Mad Mission, Part 2: Aces Go Places

Mad Mission 2Synopsis: The Mad Mission Team Is Back In Their Wildest Caper Ever!

In this second Mad Mission adventure, the unlikely partnership of master thief ‘King’ Kong (Sam Hui), bumbling detective Kodyjack (Karl Maka) and Superintendent Ho (Sylvia Chang) are sent undercover to bust an underworld diamond deal. In between, the team must tangle with lethal transformer robots, evade American hit man Filthy Harry, avoid an escaped mental patient from the FBI (a hilarious performance by legendary action director Tsui Hark) and defuse some very sensitive time bombs strapped to their bodies. Mix in some of the most amazing chase scenes in the entire series, and you’ve got the maddest mission yet!

Known in Asia as Aces Go Places, the Mad Mission films became an international phenomenon by combining broad humor, explosive action and truly spectacular stunts for one of the most popular crime-comedy series in Hong Kong cinema history.

Mad Mission, Part 2: Aces Go Places 6.0

eyelights: the ambitious stunts. the hyper performances.
eyesores: the nonsensical script. the dinky robot sequences.

As the title would suggest, ‘ Mad Mission, Part 2: Aces Go Places’ is the second film in the popular ‘Mad Mission’ (or ‘Aces Go Places’, depending on which version you’re watching) franchise. It  is very much in the same league as the first one: It serves up frantic action, daredevil stunts, slapstick comedy, corny humour, enthusiastic -if inept- performances, plot holes galore and a utter lack of logic.

It just doesn’t make any sense. Our hero, Sam (or “King Kong”), gets attacked by a robot for no apparent reason (yes, you read right!), gets caught up with a bank thief but doesn’t realize it, then unknowingly brings his friend into the thief’s scheme and they all go on the run from the cops to try to find the bad guys. It’s mostly an excuse for a variety of car and motorcycle stunts, many of which aren’t directed especially well even as they’re executed with much enthusiasm and derring-do.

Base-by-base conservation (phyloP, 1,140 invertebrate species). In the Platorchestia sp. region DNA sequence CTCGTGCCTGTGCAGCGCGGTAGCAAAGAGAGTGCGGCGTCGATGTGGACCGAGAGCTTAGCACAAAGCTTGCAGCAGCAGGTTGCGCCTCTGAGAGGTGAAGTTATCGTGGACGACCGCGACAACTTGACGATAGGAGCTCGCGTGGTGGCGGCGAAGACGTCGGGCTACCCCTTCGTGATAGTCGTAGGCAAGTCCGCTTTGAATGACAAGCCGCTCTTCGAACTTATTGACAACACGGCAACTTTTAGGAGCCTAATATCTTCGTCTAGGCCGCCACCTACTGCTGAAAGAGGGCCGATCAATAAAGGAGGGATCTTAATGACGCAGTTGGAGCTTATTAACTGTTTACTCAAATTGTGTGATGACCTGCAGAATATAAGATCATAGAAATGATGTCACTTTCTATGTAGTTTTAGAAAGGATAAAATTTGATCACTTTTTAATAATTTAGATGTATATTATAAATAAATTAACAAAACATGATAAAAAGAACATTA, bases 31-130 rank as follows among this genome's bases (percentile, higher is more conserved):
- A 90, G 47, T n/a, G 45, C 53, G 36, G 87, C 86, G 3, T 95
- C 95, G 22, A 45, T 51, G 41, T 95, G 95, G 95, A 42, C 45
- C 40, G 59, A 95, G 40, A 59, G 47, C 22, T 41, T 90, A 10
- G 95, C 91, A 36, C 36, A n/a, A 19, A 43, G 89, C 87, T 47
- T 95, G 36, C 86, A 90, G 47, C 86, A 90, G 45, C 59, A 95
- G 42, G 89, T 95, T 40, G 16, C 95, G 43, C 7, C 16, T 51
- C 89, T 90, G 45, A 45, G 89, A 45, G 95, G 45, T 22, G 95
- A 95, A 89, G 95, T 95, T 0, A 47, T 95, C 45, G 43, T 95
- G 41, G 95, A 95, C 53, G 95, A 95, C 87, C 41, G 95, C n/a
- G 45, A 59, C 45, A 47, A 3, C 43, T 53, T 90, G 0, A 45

I think that this sort of film, popular as it is, likely doesn’t work particularly well with crowds older than the pre-teen set: everything is served up at breakneck speed, from the dialogue to the zingers to the action to the twists to the stunts; there’s no time for subtleties or nuances, or intricacies that usually works best with adults.  Of course, it may also have been particularly perfect for the kids of that era, the early ’80s,, as today’s kids are much more sophisticated.

I did enjoy a few bits in this picture, though, such as the Clint-Eastwood lookalike who serves as one of the more menacing villains of the piece (and who is dubbed “Filthy Harry”), the pace of the picture and the zest with which it is delivered , as well as the efforts put into making the action original and/or exciting. Granted, ‘Mad Mission 2’ fails on a technical level, but you have to give points for bravura. Plus which their attempts are more successful than in the original film.

In fact, because of this, I kind of preferred it to the first entry in the series – if not for bits that heavily featured attack robots, I would probably have liked it more. But these lame-@$$ robots were neither credible as weapons nor did the sequences ever get off the ground: Sam in a melee with a large transformer-like robot? BS! Toy-like robot rejects duking it out against each other? Total rubbish that only a 6-year-old could watch!

But the film has tons of fun moments, and I can see why some people still dig it, particular if they grew up on it: nostalgia does funny things to one’s good taste. As cinema, however, it fails so majestically on so many fronts that it’s difficult to recommend it to the average viewer. If one wants to tap into one’s inner child, it’s the  perfect vehicle. If one wants a safe babysitter for a bunch of kids, it’s a cheap way to go. But, as a serious film experience? One would be mad to consider it.

Date of viewing: May 13, 2013


One response to “Mad Mission, Part 2: Aces Go Places

  1. Pingback: Mad Mission, part III: Our Man From Bond Street | thecriticaleye·

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